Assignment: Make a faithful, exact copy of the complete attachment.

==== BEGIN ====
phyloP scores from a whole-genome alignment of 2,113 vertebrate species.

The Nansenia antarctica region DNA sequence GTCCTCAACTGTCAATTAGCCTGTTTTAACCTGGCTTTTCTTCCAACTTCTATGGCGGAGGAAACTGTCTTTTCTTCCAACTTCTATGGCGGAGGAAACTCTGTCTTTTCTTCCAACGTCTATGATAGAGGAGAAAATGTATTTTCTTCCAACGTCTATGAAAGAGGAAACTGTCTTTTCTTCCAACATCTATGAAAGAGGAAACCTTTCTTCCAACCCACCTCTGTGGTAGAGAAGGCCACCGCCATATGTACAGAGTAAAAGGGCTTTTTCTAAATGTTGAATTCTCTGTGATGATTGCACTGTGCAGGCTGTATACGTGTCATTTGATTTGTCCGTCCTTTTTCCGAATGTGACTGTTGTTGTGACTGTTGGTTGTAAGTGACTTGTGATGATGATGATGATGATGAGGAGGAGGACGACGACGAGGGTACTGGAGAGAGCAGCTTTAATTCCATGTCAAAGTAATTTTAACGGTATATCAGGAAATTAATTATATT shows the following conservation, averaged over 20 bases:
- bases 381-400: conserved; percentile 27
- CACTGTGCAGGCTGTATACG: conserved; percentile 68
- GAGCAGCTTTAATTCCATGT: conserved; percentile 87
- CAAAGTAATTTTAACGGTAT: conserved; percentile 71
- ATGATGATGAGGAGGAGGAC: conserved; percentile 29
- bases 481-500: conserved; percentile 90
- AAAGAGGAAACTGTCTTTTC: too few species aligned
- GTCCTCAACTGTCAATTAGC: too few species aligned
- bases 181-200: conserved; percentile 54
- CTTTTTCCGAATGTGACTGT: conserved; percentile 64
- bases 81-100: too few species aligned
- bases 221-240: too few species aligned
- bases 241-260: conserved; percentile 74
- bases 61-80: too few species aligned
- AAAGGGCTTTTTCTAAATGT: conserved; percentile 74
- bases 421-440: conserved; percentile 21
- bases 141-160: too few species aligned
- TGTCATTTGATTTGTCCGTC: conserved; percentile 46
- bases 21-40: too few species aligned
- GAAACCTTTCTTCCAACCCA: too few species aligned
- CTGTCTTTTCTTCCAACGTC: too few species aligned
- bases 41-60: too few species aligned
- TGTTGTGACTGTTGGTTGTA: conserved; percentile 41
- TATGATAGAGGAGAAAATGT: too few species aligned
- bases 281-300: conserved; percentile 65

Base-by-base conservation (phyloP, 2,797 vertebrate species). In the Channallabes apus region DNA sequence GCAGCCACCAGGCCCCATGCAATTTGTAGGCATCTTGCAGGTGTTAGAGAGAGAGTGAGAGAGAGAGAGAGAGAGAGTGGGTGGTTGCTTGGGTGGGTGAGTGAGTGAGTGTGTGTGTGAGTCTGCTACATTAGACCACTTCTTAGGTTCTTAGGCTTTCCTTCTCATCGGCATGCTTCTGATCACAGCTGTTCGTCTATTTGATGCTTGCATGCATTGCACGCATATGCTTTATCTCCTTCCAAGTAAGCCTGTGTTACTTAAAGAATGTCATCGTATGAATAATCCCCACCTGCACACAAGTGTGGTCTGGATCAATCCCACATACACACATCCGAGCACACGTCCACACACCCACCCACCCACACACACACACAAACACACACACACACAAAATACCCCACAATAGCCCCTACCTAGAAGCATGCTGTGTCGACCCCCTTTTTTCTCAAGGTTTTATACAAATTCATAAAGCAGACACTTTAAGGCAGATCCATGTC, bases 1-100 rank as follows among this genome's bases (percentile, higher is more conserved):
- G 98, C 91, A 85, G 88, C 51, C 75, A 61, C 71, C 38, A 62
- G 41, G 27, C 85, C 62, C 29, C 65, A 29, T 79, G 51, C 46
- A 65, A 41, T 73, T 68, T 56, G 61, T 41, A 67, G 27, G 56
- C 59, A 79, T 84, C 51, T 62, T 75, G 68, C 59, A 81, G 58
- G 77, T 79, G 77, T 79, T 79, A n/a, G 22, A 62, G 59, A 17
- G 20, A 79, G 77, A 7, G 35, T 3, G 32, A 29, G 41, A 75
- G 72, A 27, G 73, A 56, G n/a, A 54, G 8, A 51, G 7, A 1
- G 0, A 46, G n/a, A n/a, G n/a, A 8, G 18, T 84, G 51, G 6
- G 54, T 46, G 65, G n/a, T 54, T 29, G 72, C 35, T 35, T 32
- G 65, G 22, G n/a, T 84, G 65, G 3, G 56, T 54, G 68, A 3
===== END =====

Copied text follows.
phyloP scores from a whole-genome alignment of 2,113 vertebrate species.

The Nansenia antarctica region DNA sequence GTCCTCAACTGTCAATTAGCCTGTTTTAACCTGGCTTTTCTTCCAACTTCTATGGCGGAGGAAACTGTCTTTTCTTCCAACTTCTATGGCGGAGGAAACTCTGTCTTTTCTTCCAACGTCTATGATAGAGGAGAAAATGTATTTTCTTCCAACGTCTATGAAAGAGGAAACTGTCTTTTCTTCCAACATCTATGAAAGAGGAAACCTTTCTTCCAACCCACCTCTGTGGTAGAGAAGGCCACCGCCATATGTACAGAGTAAAAGGGCTTTTTCTAAATGTTGAATTCTCTGTGATGATTGCACTGTGCAGGCTGTATACGTGTCATTTGATTTGTCCGTCCTTTTTCCGAATGTGACTGTTGTTGTGACTGTTGGTTGTAAGTGACTTGTGATGATGATGATGATGATGAGGAGGAGGACGACGACGAGGGTACTGGAGAGAGCAGCTTTAATTCCATGTCAAAGTAATTTTAACGGTATATCAGGAAATTAATTATATT shows the following conservation, averaged over 20 bases:
- bases 381-400: conserved; percentile 27
- CACTGTGCAGGCTGTATACG: conserved; percentile 68
- GAGCAGCTTTAATTCCATGT: conserved; percentile 87
- CAAAGTAATTTTAACGGTAT: conserved; percentile 71
- ATGATGATGAGGAGGAGGAC: conserved; percentile 29
- bases 481-500: conserved; percentile 90
- AAAGAGGAAACTGTCTTTTC: too few species aligned
- GTCCTCAACTGTCAATTAGC: too few species aligned
- bases 181-200: conserved; percentile 54
- CTTTTTCCGAATGTGACTGT: conserved; percentile 64
- bases 81-100: too few species aligned
- bases 221-240: too few species aligned
- bases 241-260: conserved; percentile 74
- bases 61-80: too few species aligned
- AAAGGGCTTTTTCTAAATGT: conserved; percentile 74
- bases 421-440: conserved; percentile 21
- bases 141-160: too few species aligned
- TGTCATTTGATTTGTCCGTC: conserved; percentile 46
- bases 21-40: too few species aligned
- GAAACCTTTCTTCCAACCCA: too few species aligned
- CTGTCTTTTCTTCCAACGTC: too few species aligned
- bases 41-60: too few species aligned
- TGTTGTGACTGTTGGTTGTA: conserved; percentile 41
- TATGATAGAGGAGAAAATGT: too few species aligned
- bases 281-300: conserved; percentile 65

Base-by-base conservation (phyloP, 2,797 vertebrate species). In the Channallabes apus region DNA sequence GCAGCCACCAGGCCCCATGCAATTTGTAGGCATCTTGCAGGTGTTAGAGAGAGAGTGAGAGAGAGAGAGAGAGAGAGTGGGTGGTTGCTTGGGTGGGTGAGTGAGTGAGTGTGTGTGTGAGTCTGCTACATTAGACCACTTCTTAGGTTCTTAGGCTTTCCTTCTCATCGGCATGCTTCTGATCACAGCTGTTCGTCTATTTGATGCTTGCATGCATTGCACGCATATGCTTTATCTCCTTCCAAGTAAGCCTGTGTTACTTAAAGAATGTCATCGTATGAATAATCCCCACCTGCACACAAGTGTGGTCTGGATCAATCCCACATACACACATCCGAGCACACGTCCACACACCCACCCACCCACACACACACACAAACACACACACACACAAAATACCCCACAATAGCCCCTACCTAGAAGCATGCTGTGTCGACCCCCTTTTTTCTCAAGGTTTTATACAAATTCATAAAGCAGACACTTTAAGGCAGATCCATGTC, bases 1-100 rank as follows among this genome's bases (percentile, higher is more conserved):
- G 98, C 91, A 85, G 88, C 51, C 75, A 61, C 71, C 38, A 62
- G 41, G 27, C 85, C 62, C 29, C 65, A 29, T 79, G 51, C 46
- A 65, A 41, T 73, T 68, T 56, G 61, T 41, A 67, G 27, G 56
- C 59, A 79, T 84, C 51, T 62, T 75, G 68, C 59, A 81, G 58
- G 77, T 79, G 77, T 79, T 79, A n/a, G 22, A 62, G 59, A 17
- G 20, A 79, G 77, A 7, G 35, T 3, G 32, A 29, G 41, A 75
- G 72, A 27, G 73, A 56, G n/a, A 54, G 8, A 51, G 7, A 1
- G 0, A 46, G n/a, A n/a, G n/a, A 8, G 18, T 84, G 51, G 6
- G 54, T 46, G 65, G n/a, T 54, T 29, G 72, C 35, T 35, T 32
- G 65, G 22, G n/a, T 84, G 65, G 3, G 56, T 54, G 68, A 3